AKWESASNE — In late April, the Mohawk Council of Akwesasne (MCA) celebrated the confirmation and appointments of four new Ratiianerenhserakwenienhstha (justices) to the Akwesasne Court.
Alexandra David, Brooke (Mellani) Martin, Rhonda Garrow, and Theresa Thompson successfully completed an intense, 10-week session with the Canadian Institute for the Administration of Justice (CIAJ).
This session, facilitated through a grant from the Department of Justice Canada, was specifically designed for Akwesasne’s unique circumstances — including community traditions and being situated between three competing legal jurisdictions. In all, 14 community members attended the training, but the successful four met the qualifications and requirements set out by the Akwesasne Review Commission.
The justices appointed to the court are selected by an independent review, evaluating good character, credibility, and reputation in their community. No previous legal education is required, apart from the training and review. Administration of justice through the court is framed by Mohawk values, striving to prioritize healing of the community and involved parties of an offence, to remedy the matter, rather than using penalization and punishment.
The Akwesasne Court officially began its operations in 2016, after extremely lengthy legal and community consultations. It is the first court of its kind in Canada, operating under an independent Indigenous legal system, separate from federal and provincial systems. Currently, the court adjudicates over certain civil offences, including Indian Act Offenses, Akwesasne laws and bylaws, protection orders (peace bonds/skennen orders) and court-ordered mediation services.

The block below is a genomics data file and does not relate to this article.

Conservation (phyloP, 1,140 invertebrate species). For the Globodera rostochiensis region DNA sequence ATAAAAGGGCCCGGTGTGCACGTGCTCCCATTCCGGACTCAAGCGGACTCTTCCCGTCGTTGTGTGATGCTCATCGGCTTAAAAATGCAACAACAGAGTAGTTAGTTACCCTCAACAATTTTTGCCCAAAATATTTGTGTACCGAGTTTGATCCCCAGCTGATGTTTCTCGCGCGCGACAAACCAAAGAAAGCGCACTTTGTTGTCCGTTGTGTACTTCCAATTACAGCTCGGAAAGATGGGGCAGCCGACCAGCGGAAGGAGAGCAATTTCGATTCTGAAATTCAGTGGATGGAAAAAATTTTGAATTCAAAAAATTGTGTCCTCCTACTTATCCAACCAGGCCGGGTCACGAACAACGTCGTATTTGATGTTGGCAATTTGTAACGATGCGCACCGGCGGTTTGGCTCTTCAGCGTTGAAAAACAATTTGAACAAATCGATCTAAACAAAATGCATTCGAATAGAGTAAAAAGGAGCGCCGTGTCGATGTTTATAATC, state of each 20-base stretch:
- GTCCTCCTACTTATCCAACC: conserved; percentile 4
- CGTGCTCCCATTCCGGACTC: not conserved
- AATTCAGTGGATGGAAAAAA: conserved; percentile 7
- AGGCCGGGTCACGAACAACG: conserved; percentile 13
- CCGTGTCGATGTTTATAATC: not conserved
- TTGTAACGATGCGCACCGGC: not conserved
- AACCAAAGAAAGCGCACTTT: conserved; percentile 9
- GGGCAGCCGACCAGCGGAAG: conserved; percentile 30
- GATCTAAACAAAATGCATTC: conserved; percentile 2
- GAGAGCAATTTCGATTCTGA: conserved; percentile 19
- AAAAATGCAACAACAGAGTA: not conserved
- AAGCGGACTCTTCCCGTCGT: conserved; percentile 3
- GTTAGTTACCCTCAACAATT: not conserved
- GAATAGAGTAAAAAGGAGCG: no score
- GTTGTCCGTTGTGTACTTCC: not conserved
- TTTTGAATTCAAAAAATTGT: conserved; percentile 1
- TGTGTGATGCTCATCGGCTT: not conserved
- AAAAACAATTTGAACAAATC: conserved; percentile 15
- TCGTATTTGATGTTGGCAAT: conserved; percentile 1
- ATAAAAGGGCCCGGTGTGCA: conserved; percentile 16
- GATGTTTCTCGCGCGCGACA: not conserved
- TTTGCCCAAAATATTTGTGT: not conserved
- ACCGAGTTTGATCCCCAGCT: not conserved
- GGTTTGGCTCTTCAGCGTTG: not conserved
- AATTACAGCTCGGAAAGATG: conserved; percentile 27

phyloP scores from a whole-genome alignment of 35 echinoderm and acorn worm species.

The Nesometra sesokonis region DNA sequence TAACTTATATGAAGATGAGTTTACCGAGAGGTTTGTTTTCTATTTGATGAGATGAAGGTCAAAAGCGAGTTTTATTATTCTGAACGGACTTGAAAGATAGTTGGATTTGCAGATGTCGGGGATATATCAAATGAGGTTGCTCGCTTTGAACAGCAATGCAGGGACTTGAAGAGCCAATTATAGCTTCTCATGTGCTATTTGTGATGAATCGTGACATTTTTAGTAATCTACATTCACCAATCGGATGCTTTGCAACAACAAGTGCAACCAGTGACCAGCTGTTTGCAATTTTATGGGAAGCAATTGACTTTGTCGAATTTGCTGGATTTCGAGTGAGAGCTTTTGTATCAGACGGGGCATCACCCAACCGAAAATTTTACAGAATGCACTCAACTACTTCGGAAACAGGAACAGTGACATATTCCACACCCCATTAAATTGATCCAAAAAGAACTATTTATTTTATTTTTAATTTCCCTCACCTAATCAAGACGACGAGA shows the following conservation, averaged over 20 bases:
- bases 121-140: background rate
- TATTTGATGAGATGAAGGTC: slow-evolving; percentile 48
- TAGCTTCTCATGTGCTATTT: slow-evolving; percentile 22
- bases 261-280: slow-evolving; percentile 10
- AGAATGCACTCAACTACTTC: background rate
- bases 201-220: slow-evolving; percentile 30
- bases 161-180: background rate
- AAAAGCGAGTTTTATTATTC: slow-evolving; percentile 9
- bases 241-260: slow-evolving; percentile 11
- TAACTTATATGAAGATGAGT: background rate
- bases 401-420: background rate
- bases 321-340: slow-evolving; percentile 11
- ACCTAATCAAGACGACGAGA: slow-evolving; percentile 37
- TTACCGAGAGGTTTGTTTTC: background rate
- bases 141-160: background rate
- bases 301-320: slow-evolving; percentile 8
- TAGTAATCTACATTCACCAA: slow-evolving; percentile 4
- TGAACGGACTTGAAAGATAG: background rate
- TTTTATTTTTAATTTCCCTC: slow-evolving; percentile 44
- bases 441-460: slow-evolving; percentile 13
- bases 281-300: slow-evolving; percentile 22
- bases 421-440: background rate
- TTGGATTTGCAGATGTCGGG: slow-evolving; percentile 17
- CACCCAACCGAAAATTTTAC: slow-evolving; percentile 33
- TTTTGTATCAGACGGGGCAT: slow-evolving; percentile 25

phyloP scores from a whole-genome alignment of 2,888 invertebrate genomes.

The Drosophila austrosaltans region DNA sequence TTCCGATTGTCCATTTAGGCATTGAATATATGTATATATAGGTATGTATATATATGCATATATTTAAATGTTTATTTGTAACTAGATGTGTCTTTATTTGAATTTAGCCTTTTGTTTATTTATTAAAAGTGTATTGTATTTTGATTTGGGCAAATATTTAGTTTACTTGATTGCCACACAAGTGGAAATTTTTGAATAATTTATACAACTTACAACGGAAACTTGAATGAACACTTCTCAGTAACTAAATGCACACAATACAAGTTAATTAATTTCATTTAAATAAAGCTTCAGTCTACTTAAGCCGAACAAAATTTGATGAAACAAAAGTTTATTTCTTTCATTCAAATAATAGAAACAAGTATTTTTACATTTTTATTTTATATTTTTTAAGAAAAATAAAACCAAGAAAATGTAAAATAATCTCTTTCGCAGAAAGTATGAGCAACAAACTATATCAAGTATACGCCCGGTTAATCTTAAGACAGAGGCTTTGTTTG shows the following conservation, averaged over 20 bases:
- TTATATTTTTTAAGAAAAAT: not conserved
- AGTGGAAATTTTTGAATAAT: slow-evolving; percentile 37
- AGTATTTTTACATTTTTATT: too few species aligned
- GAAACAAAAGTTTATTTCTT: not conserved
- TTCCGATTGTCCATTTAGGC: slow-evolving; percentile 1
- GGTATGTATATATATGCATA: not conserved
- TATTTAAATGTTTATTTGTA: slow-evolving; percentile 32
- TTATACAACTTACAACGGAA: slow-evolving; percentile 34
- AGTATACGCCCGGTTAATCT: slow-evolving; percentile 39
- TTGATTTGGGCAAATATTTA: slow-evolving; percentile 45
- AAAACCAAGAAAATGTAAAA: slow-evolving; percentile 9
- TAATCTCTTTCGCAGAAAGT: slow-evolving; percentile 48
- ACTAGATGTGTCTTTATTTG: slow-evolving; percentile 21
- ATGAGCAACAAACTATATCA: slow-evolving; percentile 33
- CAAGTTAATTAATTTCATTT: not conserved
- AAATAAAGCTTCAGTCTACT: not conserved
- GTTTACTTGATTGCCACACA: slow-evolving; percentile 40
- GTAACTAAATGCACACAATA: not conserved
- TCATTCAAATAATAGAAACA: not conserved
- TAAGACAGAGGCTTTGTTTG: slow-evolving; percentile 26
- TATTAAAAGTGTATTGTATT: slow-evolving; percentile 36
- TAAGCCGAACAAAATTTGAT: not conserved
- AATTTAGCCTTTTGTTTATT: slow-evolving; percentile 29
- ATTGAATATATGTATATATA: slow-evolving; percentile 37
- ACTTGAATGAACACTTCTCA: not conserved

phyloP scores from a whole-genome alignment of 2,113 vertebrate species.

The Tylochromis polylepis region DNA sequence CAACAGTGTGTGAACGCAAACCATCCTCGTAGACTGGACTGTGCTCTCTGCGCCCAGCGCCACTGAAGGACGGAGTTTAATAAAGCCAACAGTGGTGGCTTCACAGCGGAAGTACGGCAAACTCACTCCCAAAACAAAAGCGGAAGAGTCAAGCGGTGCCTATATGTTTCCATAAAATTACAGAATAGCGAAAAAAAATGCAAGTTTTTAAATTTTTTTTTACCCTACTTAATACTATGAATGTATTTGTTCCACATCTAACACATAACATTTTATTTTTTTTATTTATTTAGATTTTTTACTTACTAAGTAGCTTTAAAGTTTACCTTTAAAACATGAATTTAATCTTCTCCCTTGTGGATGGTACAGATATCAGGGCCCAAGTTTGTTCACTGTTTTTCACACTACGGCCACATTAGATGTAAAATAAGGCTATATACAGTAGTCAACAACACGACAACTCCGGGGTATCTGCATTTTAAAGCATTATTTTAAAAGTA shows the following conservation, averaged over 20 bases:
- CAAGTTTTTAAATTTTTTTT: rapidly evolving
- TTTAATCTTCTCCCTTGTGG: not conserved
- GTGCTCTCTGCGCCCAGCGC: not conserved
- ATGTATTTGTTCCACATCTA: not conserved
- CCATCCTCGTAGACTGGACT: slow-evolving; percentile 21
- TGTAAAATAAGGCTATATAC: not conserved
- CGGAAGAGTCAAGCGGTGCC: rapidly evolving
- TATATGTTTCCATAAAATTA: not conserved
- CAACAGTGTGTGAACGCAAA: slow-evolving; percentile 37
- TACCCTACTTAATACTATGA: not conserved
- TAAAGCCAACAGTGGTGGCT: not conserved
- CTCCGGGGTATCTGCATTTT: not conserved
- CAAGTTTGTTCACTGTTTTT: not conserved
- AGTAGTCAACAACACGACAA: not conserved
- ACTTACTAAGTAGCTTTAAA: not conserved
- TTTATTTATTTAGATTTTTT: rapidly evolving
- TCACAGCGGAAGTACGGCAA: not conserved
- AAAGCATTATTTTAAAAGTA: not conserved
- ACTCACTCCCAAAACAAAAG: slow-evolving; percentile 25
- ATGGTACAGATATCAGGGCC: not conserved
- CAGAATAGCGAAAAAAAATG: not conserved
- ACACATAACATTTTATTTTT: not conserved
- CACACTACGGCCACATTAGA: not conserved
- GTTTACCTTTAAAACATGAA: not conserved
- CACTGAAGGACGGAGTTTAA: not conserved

“When we went to the community (for consultation) we said, ‘this isn’t a law from a lawyer. It was written by a lawyer at first — but it was really written by you, because it’s your voice coming through the court law.’ So there were four major (community) studies done here… it is a lot of work but we need to ensure the court law is the community law and that it’s acceptable to them,” said MCA director of justice Joyce King.
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Although the court has limited criminal jurisdiction, it is looking to expand.
“(The Akwesasne Court) is going to expand. We are hoping Canada, Ontario, and Quebec will meet with us to negotiate a justice agreement,” she said. “We have already had some preliminary discussions, now we need to come back to the table and see how we are going to do this.”
Currently, someone charged with a criminal offense within the Mohawks of Akwesasne Territory will have their case heard in either the Ontario courts in Cornwall, or at the Quebec courthouse in Valleyfield, Que. Those charged with criminal offenses in the southern portion of Akwesasne are handled within the US court system in northern New York state.
King noted that a justice system has existed in the community since around 1970.
“We had inherent justices of the peace since 2000. And then in 2016, we were able to pass the Akwesasne Court Law, and now we have a foundation for the court,” she said.
King is adamant in sharing the court does not specifically deal with Mohawk peoples.
“When we passed (laws)… we wanted it to say Akwesasne Court. why? Because we are here at Akwesasne and it is just not Mohawks living here. We have Cree and Ojibwe blood, and we have leaseholders on Stanley Island, Hamilton Island,” she explained.
“I am very pleased to have witnessed the swearing in of our four new Ratiianerenhserakwenienhstha (justices),” said MCA Grand Chief Abram Benedict. “They… have been selected to serve our community. Our community is full of jurisdictional challenges but these four dedicated justices will embrace this challenge, exercise our jurisdiction, and protect our community. Congratulations to all!”